A review of the National Lottery was announced by the Government yesterday after the disclosure that the bodies responsible for distributing money to good causes were sitting on £3.6bn.
Tessa Jowell, the Secretary of State for Culture, said in the House of Commons that an overhaul of the system was needed to ensure that money raised from ticket sales went where it was needed. She said a consultation paper, which will be published before the summer, would also look at the award of the Lottery licence after the fiasco surrounding the bidding process in 2000.
Announcing the review, Ms Jowell said although the Lottery had been a "resounding success" since its launch, reform of balances, licensing and regulation was needed. She accepted that difficulties with the £3.6bn distribution fund balances meant money was not going to deserving community projects and charities desperate for cash.
The unspent money, which amounts to a third of total Lottery income, is in a bank account earning £140m a year in tax-free interest. The biggest non-spenders last month were the National Heritage Memorial Fund, with nearly £1bn unspent, and the New Opportunities Fund, with £789m.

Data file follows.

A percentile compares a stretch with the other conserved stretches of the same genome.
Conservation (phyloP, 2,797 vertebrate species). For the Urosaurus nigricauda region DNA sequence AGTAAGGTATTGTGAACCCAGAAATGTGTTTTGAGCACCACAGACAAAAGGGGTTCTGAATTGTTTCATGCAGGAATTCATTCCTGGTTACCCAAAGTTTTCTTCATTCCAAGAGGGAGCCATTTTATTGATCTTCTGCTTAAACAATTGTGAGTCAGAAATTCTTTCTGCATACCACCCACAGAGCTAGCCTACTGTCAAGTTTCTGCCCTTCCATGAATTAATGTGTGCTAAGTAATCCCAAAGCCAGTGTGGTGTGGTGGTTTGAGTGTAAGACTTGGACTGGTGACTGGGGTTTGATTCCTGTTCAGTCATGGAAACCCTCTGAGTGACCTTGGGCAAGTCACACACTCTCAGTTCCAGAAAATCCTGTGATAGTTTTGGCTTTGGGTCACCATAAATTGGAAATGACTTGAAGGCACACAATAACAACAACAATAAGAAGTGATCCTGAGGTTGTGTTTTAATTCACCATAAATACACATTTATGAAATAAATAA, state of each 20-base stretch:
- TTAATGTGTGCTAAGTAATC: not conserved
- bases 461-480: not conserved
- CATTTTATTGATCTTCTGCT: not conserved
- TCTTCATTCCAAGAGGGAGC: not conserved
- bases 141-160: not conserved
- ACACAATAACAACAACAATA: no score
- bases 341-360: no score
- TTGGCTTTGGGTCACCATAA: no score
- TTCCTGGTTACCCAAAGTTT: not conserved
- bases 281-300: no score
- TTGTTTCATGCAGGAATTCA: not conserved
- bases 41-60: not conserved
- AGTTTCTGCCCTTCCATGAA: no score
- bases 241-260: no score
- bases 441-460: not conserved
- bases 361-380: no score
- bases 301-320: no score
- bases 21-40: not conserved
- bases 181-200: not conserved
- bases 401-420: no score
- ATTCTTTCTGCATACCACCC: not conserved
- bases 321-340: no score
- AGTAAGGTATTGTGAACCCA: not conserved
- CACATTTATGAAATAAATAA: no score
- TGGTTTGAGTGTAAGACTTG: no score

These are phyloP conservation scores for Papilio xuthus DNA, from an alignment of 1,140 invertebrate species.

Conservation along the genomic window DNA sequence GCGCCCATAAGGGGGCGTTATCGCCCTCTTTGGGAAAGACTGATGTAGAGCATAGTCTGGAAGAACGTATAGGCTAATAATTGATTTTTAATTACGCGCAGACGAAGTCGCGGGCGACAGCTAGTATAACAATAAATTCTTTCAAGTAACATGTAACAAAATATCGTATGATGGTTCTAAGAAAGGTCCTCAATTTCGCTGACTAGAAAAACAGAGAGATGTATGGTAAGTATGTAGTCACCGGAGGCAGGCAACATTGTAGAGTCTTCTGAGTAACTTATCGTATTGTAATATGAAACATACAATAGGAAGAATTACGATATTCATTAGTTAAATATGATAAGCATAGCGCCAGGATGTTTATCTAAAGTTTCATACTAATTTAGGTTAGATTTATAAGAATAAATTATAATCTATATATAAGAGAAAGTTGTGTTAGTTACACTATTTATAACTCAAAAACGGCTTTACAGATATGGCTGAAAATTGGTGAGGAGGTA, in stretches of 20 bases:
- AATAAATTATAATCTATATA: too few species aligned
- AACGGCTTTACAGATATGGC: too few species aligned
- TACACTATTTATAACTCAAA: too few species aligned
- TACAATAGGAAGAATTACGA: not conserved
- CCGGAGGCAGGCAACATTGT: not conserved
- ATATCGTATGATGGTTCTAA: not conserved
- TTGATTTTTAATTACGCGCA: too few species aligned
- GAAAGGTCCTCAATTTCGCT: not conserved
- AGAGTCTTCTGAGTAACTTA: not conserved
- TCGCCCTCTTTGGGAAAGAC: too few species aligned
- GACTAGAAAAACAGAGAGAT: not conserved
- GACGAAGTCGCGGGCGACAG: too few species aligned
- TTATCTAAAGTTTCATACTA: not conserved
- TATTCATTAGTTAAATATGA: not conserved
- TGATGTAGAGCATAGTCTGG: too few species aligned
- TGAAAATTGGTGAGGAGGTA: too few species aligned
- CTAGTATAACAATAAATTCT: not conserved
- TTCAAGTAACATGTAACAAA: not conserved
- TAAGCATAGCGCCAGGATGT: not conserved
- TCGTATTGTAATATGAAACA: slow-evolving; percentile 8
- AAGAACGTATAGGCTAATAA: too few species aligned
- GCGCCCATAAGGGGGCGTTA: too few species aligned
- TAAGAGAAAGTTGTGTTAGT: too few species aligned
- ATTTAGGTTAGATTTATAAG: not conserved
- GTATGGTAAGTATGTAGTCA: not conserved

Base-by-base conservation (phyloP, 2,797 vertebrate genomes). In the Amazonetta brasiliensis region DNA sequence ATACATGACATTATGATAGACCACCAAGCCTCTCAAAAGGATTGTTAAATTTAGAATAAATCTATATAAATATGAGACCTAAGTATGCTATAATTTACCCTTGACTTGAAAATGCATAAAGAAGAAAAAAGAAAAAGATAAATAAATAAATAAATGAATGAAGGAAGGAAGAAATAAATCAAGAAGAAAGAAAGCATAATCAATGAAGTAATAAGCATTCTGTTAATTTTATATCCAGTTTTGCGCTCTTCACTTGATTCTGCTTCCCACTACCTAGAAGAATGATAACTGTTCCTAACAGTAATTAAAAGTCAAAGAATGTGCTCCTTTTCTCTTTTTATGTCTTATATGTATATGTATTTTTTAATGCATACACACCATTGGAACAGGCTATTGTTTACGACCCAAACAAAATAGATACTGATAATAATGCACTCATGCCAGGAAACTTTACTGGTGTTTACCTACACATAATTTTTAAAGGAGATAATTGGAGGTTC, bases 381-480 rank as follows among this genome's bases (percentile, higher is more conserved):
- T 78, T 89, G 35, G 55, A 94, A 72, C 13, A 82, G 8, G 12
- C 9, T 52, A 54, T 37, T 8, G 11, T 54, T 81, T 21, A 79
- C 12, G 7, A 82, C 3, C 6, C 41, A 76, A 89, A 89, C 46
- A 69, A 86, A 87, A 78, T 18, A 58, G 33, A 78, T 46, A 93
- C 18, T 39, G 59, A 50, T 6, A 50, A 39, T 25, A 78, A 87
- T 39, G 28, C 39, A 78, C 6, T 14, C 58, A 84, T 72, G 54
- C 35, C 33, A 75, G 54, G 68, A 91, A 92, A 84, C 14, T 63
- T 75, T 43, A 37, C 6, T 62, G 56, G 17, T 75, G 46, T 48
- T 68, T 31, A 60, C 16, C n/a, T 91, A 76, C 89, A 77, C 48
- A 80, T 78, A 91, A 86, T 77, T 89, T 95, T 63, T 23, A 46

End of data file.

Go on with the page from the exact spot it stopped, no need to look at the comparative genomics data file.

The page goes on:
"It's clear that the high level of funds currently held in the National Lottery distribution fund is, and should be, a cause of public concern. People ask why good applications are rejected while money appears to languish unspent," Ms Jowell said. "There are things that could be done to speed up the flow of Lottery funds ... I do not consider it right that money should be sitting unspent while parts of the country are losing out of lottery funding."
Anne McIntosh, the Tory Lottery spokeswoman, and Nick Harvey, her Liberal Democrat counterpart, both attacked the "scandal" of the unspent cash.
Ms Jowell also said it was "timely" to review the licensing framework of the Lottery. Her move follows criticism of the handling of the last licence award, when the National Lottery Commission overturned its own previous decision in favour of the People's Lottery, after Camelot succeeded in getting the previous ruling declared illegal in the High Court.
Under current law, the commission is not required to stage an open competition. The commission has itself called for stricter regulations to prevent similar chaos in future.Reuse content